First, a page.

As I've said before, I love the sheer variety of books available in the market today, and being able to share that here with you. I've had an author on my blog before whose book was about romance on the Scottish Highlands, one who wrote about The Witness Protection Program, one who had Edgar Allan Poe as a character...it goes on and on! But I've got to say...I don't believe I've ever featured a book about a were-leopard, didn't in fact know that such a thing existed, until now. Please welcome the writer of our guest post today, author P.J. Schnyder!
Things I Do When Writing
Authors multi-task sometimes while they’re writing and I’m no different. A pretty common thing is to have a load of laundry going while in the midst of a word sprint. Sometimes there’s something baking in the oven or bubbling in the slow cooker.
While I was writing Sing for the Dead, I did all these things. I also did a couple of unusual things.
One that might have sports fans irritated with me was attending a baseball game. Yup. Roomie has season tickets at Camden Yards. Good seats too. I keep him company sometimes and get word sprints in during slower innings. I’ve gotten a lot of looks and one particularly passive aggressive lady saying unkind things about my general appearance and how I didn't deserve to be sitting next to roomie. Hey, roomie likes having me with him even if I’m writing some of the time. That’s all that matters.
Possibly the oddest thing I’ve done though is break in new shoes. Seriously. I pull on the cute new heels and let them stretch a tiny bit around my feet as I sit with legs outstretched on my couch and write. Aside from the practical outcome of heels broken in, I also feel a bit sexy while I’m writing. Not a bad thing. ;)
Do you multitask while writing or reading?
Play find the PJ around the Internetz:
Kayden, a lone were-leopard allied with the London werewolf pack to keep the zombie infestation in check, is used to working solo—until he discovers a beautiful fae woman surrounded by the aftermath of battle. He’s immediately drawn to Sorcha, but quickly discovers she’s much more than a pretty face.
Half Bean Sidhe and half berserker, Sorcha trained over centuries to become the perfect warrior. She agrees to work with local weres to investigate a new type of zombie capable of coordinated attacks—and is partnered with Kayden. He’s strong, darkly handsome and completely unafraid of her. And his kiss fills her with insatiable desire instead of bloodlust.
As Kayden and Sorcha work together, their attraction grows and their deepest scars are bared to each other. But with the force behind the deadly new zombies poised to overwhelm the city, Sorcha can only pray that the next time her bloodlust strikes, Kayden isn’t among the fallen…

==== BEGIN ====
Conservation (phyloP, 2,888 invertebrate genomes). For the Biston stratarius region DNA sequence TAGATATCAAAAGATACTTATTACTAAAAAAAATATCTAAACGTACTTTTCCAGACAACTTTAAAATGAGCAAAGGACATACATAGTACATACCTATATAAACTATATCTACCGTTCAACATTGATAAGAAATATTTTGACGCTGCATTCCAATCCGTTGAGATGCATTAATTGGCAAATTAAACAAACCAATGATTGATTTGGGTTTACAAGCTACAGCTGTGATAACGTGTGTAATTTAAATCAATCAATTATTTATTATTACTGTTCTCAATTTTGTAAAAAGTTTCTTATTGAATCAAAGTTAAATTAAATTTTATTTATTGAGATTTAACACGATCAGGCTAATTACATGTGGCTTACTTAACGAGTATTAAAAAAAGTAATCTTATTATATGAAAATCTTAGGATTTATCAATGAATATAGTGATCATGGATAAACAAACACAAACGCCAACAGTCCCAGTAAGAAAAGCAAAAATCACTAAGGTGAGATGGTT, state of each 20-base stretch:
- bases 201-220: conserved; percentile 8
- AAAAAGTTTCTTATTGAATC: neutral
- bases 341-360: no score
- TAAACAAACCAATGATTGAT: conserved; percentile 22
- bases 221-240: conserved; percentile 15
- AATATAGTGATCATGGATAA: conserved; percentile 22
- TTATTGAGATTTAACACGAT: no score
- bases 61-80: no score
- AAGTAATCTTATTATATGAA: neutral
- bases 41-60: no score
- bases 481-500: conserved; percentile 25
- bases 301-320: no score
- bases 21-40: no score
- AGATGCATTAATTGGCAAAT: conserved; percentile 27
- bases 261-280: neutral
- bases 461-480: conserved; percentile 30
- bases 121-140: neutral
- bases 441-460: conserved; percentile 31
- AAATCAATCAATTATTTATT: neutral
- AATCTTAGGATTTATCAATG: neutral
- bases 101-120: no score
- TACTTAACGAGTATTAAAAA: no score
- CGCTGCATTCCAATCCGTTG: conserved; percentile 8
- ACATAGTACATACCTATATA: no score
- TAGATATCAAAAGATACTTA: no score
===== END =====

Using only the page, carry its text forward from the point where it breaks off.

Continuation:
Taking the Serpentine bridge helped speed her along, man-made though it was. Crossing running water posed no deterrent for her. Others of fae blood might have paused in the hunt, but the zombies shambling through the bare trees in these parks were not her quarry.
No. Pursuit was not her purpose. Rescue was. The feeling of wrongness, the taint of spoiled magic, worsened as she crossed from Hyde Park into the Kensington Gardens. Perhaps the lake separating the two parks kept some of it from spreading. What humans called the Long Water remained relatively clean of the pall of death exuding from the land.
The trees in Kensington Gardens were bare skeletons this deep into winter in London—sleeping, but restless, tugging at her heart. Would the trees be too sickened to bring forth new life after their roots had bathed in blood? Parks like these provided sanctuary for the lesser fae and Fair Folk living in cities such as London. Without them, the fae who’d made the city their home, braved cold iron, would fade. And for every city lost, the Under Hill shrank as well.
Even if mortals ruled the world, the fae needed to maintain a presence in order to keep the balance of things or their world would fade from existence. She’d been sent to investigate why the fae of London were disappearing, and she’d found death walking. Stupid humans, coming in after dark, to hunt and be overwhelmed, to loot and be taken by surprise. Perhaps such short lives made for stunted memories. Though the zombies found prey too often in these gardens, the humans kept coming. She didn’t Sing for those, the ones who’d done humanity a favor by taking themselves out of the gene pool.
No. Her Songs aided the passing of worthier souls. A tortured cry rang out in the night, sending ripples through the magic saturating the land, tainted as it was. She ran harder. Perhaps she could be savior this time, and not simply witness to death.
The zombies were gathering, called not only by the sounds of struggle, but also by the disturbance. Like sharks drawn to an injured fish in water, it was as if the zombies could sense easy prey. Unnatural as they were, she’d no doubt zombies were animated at least in part by magic of some kind. The parks used to be the reservoirs of old magic in the city. They’d become death traps.
As she broke through the trees, a brownie stood atop a mound in the children’s playground, a curved dome with tunnels for children to crawl through in play. Good that he’d chosen higher ground, bad that he’d allowed himself to be surrounded away from any trees or route of escape. Maybe the mound had reminded him of a hollowed hill, the way the tunnels led beneath it.
Gentle in nature, brownies like him tended places and buildings, their magic sympathetic to home and hearth. They weren’t bred to fighting, weren’t trained as soldiers the way she’d been. While he could turn boggart and create minor havoc, he wasn’t meant for true violence and was no match for the dead trying to eat him. But she was.
Red haze encroached on her vision. Sorcha reached for her swords, drawing them free without slowing her pace, embracing the sweet song of savagery rising in her blood.